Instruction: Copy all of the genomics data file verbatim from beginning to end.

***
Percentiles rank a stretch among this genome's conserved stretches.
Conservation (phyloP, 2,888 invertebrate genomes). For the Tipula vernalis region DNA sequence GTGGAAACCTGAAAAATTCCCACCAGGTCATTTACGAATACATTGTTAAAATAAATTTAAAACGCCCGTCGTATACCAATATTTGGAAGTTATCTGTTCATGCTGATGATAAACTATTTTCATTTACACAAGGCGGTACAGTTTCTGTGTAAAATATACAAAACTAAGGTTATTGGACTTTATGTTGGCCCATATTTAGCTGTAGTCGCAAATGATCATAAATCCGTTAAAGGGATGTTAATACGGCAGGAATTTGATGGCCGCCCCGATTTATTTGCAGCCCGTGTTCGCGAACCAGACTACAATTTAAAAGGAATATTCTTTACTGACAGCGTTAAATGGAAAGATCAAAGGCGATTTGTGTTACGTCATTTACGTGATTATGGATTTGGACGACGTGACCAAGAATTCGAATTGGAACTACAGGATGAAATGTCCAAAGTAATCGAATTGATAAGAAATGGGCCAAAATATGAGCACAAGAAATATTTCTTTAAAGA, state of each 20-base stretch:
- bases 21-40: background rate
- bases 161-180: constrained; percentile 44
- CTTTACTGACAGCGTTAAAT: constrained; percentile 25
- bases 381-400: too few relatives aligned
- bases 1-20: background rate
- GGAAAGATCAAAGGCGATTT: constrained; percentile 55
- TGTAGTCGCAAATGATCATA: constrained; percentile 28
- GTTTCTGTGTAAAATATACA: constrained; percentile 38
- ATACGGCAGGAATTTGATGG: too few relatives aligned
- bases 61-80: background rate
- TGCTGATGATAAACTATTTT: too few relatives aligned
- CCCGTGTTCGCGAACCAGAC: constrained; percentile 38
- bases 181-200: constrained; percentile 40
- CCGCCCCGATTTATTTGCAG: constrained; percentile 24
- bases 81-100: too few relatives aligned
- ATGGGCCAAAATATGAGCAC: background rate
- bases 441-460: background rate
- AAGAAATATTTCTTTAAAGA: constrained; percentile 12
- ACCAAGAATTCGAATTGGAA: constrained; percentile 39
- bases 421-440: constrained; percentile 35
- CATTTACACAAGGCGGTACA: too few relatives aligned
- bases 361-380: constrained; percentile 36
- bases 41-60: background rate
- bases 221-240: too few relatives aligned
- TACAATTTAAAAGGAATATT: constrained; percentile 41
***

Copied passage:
Percentiles rank a stretch among this genome's conserved stretches.
Conservation (phyloP, 2,888 invertebrate genomes). For the Tipula vernalis region DNA sequence GTGGAAACCTGAAAAATTCCCACCAGGTCATTTACGAATACATTGTTAAAATAAATTTAAAACGCCCGTCGTATACCAATATTTGGAAGTTATCTGTTCATGCTGATGATAAACTATTTTCATTTACACAAGGCGGTACAGTTTCTGTGTAAAATATACAAAACTAAGGTTATTGGACTTTATGTTGGCCCATATTTAGCTGTAGTCGCAAATGATCATAAATCCGTTAAAGGGATGTTAATACGGCAGGAATTTGATGGCCGCCCCGATTTATTTGCAGCCCGTGTTCGCGAACCAGACTACAATTTAAAAGGAATATTCTTTACTGACAGCGTTAAATGGAAAGATCAAAGGCGATTTGTGTTACGTCATTTACGTGATTATGGATTTGGACGACGTGACCAAGAATTCGAATTGGAACTACAGGATGAAATGTCCAAAGTAATCGAATTGATAAGAAATGGGCCAAAATATGAGCACAAGAAATATTTCTTTAAAGA, state of each 20-base stretch:
- bases 21-40: background rate
- bases 161-180: constrained; percentile 44
- CTTTACTGACAGCGTTAAAT: constrained; percentile 25
- bases 381-400: too few relatives aligned
- bases 1-20: background rate
- GGAAAGATCAAAGGCGATTT: constrained; percentile 55
- TGTAGTCGCAAATGATCATA: constrained; percentile 28
- GTTTCTGTGTAAAATATACA: constrained; percentile 38
- ATACGGCAGGAATTTGATGG: too few relatives aligned
- bases 61-80: background rate
- TGCTGATGATAAACTATTTT: too few relatives aligned
- CCCGTGTTCGCGAACCAGAC: constrained; percentile 38
- bases 181-200: constrained; percentile 40
- CCGCCCCGATTTATTTGCAG: constrained; percentile 24
- bases 81-100: too few relatives aligned
- ATGGGCCAAAATATGAGCAC: background rate
- bases 441-460: background rate
- AAGAAATATTTCTTTAAAGA: constrained; percentile 12
- ACCAAGAATTCGAATTGGAA: constrained; percentile 39
- bases 421-440: constrained; percentile 35
- CATTTACACAAGGCGGTACA: too few relatives aligned
- bases 361-380: constrained; percentile 36
- bases 41-60: background rate
- bases 221-240: too few relatives aligned
- TACAATTTAAAAGGAATATT: constrained; percentile 41